Nice Time: Here Are Some Excellent Stories To Read About Nelson Mandela


We have been reading some lovely things in the past few hours since we learned Nelson Mandela died. Here, you may have some!

PolicyMic delves deep into the fight for Apartheid sanctions in Congress -- and the 37 moderate Republican senators who joined with Dems to override Reagan's veto.

Back in the Senate, Edward Kennedy chastised Republicans for Reagan's actions:

"The Republican Party is at a crossroads. It must decide whether it wants to be the party of Lincoln or the party of apartheid."

Under considerable pressure, Republican moderates rallied. Thirty-seven (37) out of 53 Republican senators joined their Democratic colleagues to pass the Comprehensive Anti-Apartheid Act over Reagan's veto. Conservatives fumed, but they were powerless to stop the law from passing. It was the first time in the 20th century that a presidential veto on a foreign policy issue had been overturned.

My God, can you imagine?

Richard Cohen -- !!! -- wrote a beautiful thing -- !!!1!!! -- back in June, when Twitter thought Mandela had died the first time.

I remember when Israeli Prime Minister Menachem Begin met with Ronald Reagan in 1981. The contrast could not have been more vivid. Here was the amiable movie actor, a man who had had an easy, fortunate life. And here was a man who had been a terrorist, a guerrilla fighter, who had lost his family in the Holocaust and had been imprisoned in the Soviet Gulag. At night, “after twelve or fourteen or sixteen hours of work, we had to dig ourselves deep into the snow and go to sleep,” Begin wrote in “White Nights,” a memoir of those days. In the morning, he would awake to find some of his fellow prisoners frozen to death. Reagan probably told Begin some Hollywood story. Begin probably kept his mouth shut.

Most of us are like Ronald Reagan.

And that is the only time I will permit you to say that, Richard Cohen! But really, it's a lovely read, and we're as surprised as you are.

And Erin Gloria Ryan at Jezebel blogs about women's rights and equality under Mandela.

In 1993, as Mandela was rising in South African politics, South Africa signed on to the UN's Convention to End All Forms of Discrimination Against Women (CEDAW), essentially a pact to eliminate all forms of discrimination against women (a Women's Bill of Rights), if you will. In 1995, a year after Mandela won the Presidential election, South Africa ratified it. Know what country hasn't ratified the CEDAW yet? The United States of America.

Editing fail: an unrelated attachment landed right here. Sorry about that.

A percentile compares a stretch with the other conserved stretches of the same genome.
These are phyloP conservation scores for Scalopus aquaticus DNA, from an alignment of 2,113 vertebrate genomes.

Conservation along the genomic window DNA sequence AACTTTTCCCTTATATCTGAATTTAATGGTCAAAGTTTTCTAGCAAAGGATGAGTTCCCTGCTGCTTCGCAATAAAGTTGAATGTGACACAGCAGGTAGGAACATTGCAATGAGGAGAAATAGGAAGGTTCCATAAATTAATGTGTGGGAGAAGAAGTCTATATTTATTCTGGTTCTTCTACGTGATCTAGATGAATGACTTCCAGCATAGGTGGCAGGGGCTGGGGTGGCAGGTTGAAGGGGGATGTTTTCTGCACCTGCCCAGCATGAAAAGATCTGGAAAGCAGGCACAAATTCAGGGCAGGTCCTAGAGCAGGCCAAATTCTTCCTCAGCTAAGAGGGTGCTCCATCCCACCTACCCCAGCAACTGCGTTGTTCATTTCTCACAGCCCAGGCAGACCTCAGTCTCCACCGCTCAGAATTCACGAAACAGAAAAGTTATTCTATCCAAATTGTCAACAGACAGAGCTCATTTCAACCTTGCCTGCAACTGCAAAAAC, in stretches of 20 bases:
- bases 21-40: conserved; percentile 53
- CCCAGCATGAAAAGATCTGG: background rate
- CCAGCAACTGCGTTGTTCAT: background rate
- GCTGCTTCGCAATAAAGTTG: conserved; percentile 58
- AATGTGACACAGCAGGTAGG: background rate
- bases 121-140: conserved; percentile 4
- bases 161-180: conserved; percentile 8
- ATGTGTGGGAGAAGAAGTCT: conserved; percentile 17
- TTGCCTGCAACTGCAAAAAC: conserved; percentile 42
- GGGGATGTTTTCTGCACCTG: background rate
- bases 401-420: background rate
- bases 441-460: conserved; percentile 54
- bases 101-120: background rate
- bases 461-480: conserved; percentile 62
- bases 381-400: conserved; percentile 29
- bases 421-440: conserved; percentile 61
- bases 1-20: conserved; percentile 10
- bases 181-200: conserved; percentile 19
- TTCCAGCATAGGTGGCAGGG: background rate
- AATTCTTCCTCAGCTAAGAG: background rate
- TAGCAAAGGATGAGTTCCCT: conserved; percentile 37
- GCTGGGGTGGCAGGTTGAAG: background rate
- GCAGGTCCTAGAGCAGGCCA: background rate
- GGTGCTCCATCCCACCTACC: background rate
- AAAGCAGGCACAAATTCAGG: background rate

Tut tut, these godless feminists, always blaming Amercia first!

We agreed entirely with the first half or so of this, before our attention wandered, where Weigel explains that fuck yeah we should be politicizing Mandela, idiots, he was political, Jesus Christ.

And The Greatest, Muhammad Ali:

"I am deeply saddened by the passing of Mr. Mandela. His was a life filled with purpose and hope; hope for himself, his country and the world. He inspired others to reach for what appeared to be impossible and moved them to break through the barriers that held them hostage mentally, physically, socially and economically. He made us realize, we are our brother's keeper and that our brothers come in all colors. What I will remember most about Mr. Mandela is that he was a man whose heart, soul and spirit could not be contained or restrained by racial and economic injustices, metal bars or the burden of hate and revenge. He taught us forgiveness on a grand scale. His was a spirit born free, destined to soar above the rainbows. Today his spirit is soaring through the heavens. He is now forever free."

Rebecca Schoenkopf

Rebecca Schoenkopf is the owner, publisher, and editrix of Wonkette. She is a nice lady, SHUT UP YUH HUH. She is very tired with this fucking nonsense all of the time, and it would be terrific if you sent money to keep this bitch afloat. She is on maternity leave until 2033.


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